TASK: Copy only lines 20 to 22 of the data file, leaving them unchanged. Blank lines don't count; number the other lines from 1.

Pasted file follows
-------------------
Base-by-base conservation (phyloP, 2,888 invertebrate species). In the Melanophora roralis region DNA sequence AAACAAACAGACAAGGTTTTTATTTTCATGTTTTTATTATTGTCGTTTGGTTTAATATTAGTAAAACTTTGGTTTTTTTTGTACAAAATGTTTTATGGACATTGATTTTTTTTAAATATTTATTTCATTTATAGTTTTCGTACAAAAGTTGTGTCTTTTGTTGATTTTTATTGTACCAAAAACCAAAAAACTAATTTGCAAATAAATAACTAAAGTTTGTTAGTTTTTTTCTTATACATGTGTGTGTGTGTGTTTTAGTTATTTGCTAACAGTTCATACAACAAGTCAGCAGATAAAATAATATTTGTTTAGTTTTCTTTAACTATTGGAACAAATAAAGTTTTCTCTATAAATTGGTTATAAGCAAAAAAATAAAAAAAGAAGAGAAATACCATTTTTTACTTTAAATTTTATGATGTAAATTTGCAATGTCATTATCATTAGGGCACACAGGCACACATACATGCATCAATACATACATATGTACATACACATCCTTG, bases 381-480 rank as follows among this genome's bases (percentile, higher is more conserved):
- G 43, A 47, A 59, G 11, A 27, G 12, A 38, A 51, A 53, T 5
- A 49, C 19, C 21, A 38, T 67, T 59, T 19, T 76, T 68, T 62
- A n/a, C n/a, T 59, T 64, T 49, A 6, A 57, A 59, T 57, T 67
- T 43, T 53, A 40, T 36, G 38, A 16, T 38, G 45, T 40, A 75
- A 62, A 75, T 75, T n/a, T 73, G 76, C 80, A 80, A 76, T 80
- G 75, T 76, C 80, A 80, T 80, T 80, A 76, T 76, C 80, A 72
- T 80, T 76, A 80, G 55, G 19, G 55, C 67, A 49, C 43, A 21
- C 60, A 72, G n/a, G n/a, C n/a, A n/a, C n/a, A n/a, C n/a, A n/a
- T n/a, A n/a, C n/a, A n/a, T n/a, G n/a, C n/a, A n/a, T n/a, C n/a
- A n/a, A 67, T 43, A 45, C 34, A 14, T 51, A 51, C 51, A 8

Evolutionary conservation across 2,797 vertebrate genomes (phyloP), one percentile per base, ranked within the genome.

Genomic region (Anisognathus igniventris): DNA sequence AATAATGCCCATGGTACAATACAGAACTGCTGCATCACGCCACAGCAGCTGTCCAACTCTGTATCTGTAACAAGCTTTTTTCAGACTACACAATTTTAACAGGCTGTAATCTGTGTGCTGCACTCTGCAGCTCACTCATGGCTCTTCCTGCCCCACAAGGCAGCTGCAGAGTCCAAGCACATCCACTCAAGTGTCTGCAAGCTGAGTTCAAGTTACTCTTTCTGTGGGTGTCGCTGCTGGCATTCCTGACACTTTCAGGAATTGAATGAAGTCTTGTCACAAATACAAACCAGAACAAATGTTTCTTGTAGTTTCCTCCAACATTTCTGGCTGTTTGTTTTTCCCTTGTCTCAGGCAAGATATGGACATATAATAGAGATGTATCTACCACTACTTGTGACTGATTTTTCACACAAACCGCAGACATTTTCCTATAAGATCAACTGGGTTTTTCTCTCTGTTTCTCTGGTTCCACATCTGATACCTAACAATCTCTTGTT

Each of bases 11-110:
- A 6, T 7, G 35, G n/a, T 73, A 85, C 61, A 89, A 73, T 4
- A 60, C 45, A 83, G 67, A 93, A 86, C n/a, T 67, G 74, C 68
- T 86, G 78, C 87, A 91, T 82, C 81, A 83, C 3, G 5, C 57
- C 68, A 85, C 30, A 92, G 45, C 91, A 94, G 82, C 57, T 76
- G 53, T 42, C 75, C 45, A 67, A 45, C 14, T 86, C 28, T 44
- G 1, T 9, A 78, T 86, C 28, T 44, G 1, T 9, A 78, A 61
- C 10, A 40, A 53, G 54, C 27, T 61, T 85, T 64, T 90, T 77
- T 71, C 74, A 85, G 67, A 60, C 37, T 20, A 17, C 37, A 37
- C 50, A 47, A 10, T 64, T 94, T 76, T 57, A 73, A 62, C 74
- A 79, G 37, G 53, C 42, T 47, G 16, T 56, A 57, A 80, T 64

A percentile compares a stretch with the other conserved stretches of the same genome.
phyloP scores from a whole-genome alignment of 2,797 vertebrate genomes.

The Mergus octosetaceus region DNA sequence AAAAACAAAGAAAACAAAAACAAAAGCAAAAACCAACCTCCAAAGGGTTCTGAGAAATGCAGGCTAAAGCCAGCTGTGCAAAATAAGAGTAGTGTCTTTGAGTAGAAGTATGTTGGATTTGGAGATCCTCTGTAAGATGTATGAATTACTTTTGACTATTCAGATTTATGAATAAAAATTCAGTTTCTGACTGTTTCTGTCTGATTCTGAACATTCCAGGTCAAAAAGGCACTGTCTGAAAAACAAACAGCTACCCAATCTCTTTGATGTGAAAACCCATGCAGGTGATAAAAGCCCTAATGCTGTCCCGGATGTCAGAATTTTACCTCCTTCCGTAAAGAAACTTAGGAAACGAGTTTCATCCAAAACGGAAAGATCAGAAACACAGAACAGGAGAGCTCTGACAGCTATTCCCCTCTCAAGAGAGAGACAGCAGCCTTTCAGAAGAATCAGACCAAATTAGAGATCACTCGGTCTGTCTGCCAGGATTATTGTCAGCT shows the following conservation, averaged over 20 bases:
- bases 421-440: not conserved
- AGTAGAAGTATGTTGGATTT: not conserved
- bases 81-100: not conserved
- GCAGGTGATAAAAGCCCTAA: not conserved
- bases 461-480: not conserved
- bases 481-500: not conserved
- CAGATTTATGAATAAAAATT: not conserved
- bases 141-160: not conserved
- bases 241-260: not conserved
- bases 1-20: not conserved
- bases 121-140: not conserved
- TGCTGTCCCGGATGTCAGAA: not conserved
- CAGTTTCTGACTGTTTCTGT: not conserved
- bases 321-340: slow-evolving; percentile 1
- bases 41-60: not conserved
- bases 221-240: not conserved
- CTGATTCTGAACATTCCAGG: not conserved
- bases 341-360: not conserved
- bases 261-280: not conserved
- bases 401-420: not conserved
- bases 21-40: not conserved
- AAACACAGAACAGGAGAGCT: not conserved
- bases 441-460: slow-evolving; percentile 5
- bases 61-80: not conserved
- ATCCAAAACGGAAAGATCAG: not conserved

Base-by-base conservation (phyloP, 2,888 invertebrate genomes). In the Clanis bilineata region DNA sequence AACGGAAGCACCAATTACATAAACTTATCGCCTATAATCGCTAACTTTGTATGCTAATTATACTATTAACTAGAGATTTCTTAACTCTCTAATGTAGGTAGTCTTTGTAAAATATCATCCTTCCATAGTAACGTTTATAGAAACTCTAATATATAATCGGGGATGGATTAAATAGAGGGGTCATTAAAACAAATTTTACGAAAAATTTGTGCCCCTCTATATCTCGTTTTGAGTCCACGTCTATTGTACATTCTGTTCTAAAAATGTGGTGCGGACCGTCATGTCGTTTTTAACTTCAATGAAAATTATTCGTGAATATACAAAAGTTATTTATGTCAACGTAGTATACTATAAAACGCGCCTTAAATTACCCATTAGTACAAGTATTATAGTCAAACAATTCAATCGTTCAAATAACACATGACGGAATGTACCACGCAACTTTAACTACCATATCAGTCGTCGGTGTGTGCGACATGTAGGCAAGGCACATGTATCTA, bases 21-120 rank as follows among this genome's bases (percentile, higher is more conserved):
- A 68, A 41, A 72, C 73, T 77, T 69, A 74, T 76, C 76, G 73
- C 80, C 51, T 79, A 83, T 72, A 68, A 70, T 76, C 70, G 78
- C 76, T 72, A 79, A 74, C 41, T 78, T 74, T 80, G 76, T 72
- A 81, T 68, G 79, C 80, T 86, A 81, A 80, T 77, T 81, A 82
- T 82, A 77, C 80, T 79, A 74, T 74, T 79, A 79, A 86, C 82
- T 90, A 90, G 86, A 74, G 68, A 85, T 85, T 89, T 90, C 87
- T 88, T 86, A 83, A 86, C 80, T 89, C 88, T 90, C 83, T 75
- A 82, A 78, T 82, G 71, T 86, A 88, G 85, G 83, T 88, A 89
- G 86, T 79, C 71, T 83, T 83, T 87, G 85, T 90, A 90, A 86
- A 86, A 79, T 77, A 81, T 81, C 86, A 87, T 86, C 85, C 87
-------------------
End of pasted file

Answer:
- G 1, T 9, A 78, T 86, C 28, T 44, G 1, T 9, A 78, A 61
- C 10, A 40, A 53, G 54, C 27, T 61, T 85, T 64, T 90, T 77
- T 71, C 74, A 85, G 67, A 60, C 37, T 20, A 17, C 37, A 37